Royals - ("Sad Clown With The Golden Voice" Version) - Lorde Cover

Tuesday, November 19, 2013

helpers when putting on a crinoline, circa 1850

A woman needed several helpers when putting on a crinoline, circa 1850
From 1000 Dessous: A History of Lingerie by Gilles Néret
via: loom

Jana Sterbak... another type of cage crinoline.


Monday, November 18, 2013

I'm building me a home

james baldwin

PBS American Masters episode here

"In book after book, he would pile on darkness upon darkness and then blast you with light."

Civil War Women

Matthew Brady- civil War Portraits
Matthew Brady- civil War Portraits
Civil_Volunteer Unit.

Sunday, November 17, 2013

alice neel

A young Alice Neel surrounded by some of her works in her Harlem Studio, 1944.

diana Vreeland- The Eye Has to Travel


Thursday, November 14, 2013

Lauren Woods: A Dallas Drinking Fountain

Unveiling Friday, November 15th 12 - 1 PM
Dallas County Records Building, 509 Main Street, Dallas, TX
More about the project here.

Making a Way Out of No Way (1897-1940) on pbs.

Jenny Holzer's Truisms

Wednesday, November 13, 2013

via: pastispresent

The Blue and the Gray, by Francis Miles Finch:

From the silence of sorrowful hours The desolate mourners go, Lovingly laden with flowers Alike for the friend and the foe: Under the sod and the dew, Waiting the judgment-day; Under the roses, the Blue, Under the lilies, the Gray.

art crush: Michael Bise

paper moon

Tuesday, November 12, 2013


natalie djurberg

via: zach feuer

Monday, November 11, 2013

Richard Loving and Mildred Jeter Married in 1958

via: listverse.com

Unsexed: The Female Solder

Wish list or read online

All the Daring of the Soldier: Women in the Civil War

"The cult of domesticity. True Womanhood" (45 min in...)

Loreta Velasquez

Loreta Velazquez, Havana born and New Orleans raised, was no typical Southern Belle. Master of disguise, bewitching to both sexes, she, was brash, quick-witted, and unconventional. Her 1876 memoir A Woman in Battle scandalized the South when she revealed she had fought as a soldier and spy. Attacked not only for her criticism of the Confederacy and the corruption of wartime society, but for her sexual freedom and social rule breaking, Loreta has been dismissed as a hoax for over a century. But recent evidence including letters, official government documents, newspaper articles and more indicate she was too easily dismissed. Who was she? Why did she fight? And what made her so dangerous she was erased from history? more from PBS here. and Civil War Trust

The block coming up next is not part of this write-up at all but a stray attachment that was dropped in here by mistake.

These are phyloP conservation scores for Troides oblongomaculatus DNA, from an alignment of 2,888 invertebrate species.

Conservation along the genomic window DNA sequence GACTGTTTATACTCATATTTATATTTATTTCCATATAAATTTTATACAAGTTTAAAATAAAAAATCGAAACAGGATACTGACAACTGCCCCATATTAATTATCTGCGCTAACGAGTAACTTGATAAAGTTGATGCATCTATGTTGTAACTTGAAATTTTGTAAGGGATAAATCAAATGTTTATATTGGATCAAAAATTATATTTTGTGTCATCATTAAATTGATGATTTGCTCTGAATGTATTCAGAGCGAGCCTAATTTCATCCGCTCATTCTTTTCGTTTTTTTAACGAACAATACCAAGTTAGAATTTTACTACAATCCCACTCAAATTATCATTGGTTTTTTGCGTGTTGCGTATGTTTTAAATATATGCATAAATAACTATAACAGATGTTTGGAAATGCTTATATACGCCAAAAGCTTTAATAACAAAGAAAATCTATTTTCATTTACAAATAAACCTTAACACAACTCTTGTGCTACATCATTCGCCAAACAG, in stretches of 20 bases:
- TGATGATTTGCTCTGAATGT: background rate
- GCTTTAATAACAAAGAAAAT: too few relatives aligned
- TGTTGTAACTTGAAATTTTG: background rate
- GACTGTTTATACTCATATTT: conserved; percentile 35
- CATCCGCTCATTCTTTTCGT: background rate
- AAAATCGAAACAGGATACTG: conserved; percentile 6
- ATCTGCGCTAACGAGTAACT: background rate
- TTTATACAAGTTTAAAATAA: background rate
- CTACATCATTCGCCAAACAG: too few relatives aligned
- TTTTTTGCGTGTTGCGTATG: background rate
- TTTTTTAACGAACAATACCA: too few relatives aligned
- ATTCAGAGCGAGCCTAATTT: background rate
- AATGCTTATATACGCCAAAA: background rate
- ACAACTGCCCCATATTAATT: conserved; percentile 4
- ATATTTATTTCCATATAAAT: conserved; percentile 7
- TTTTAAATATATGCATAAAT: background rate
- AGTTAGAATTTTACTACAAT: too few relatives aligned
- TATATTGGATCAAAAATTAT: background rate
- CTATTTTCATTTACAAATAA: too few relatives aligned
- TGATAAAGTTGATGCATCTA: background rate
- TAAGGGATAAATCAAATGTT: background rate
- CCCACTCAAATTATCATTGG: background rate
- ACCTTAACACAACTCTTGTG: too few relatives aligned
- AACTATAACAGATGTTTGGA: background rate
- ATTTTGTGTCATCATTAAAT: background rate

Sunday, November 10, 2013

Sylvia Palacios Whitman

  Passing Through, performance at Sonnabend Gallery, New York, May 20, 1977
via: brown dress with white dots

Elaine Reichek- When This You See... 1994-99



Andy Denzler - Flower Compositions, 2012

Friday, November 8, 2013

tramp. tramp. tramp.

"Tramp! Tramp! Tramp! (The Prisoner's Hope)" was one of the most popular songs of the American Civil War. George F. Root wrote both the words and music and published it in 1864 to give hope to the Union prisoners of war. The song is written from the prisoner's point of view. The chorus tells his fellow prisoners that hope is coming.
First Verse:
In the prison cell I sit,
Thinking Mother dear, of you,
And our bright and happy home so far away,
And the tears they fill my eyes
Spite of all that I can do,
Tho' I try to cheer my comrades and be gay.
Tramp, tramp, tramp, the boys are marching,
Cheer up comrades they will come,
And beneath the starry flag
We shall breathe the air again,
Of the freeland in our own beloved home.

Thursday, November 7, 2013

Reports of Military Sexual Assault Rise Sharply

"There were 3,553 sexual assault complaints reported to the Defense Department in the first three quarters of the fiscal year, from October 2012 through June, a nearly 50 percent increase over the same period a year earlier. Defense Department officials said the numbers had continued to rise."
more at NYTimes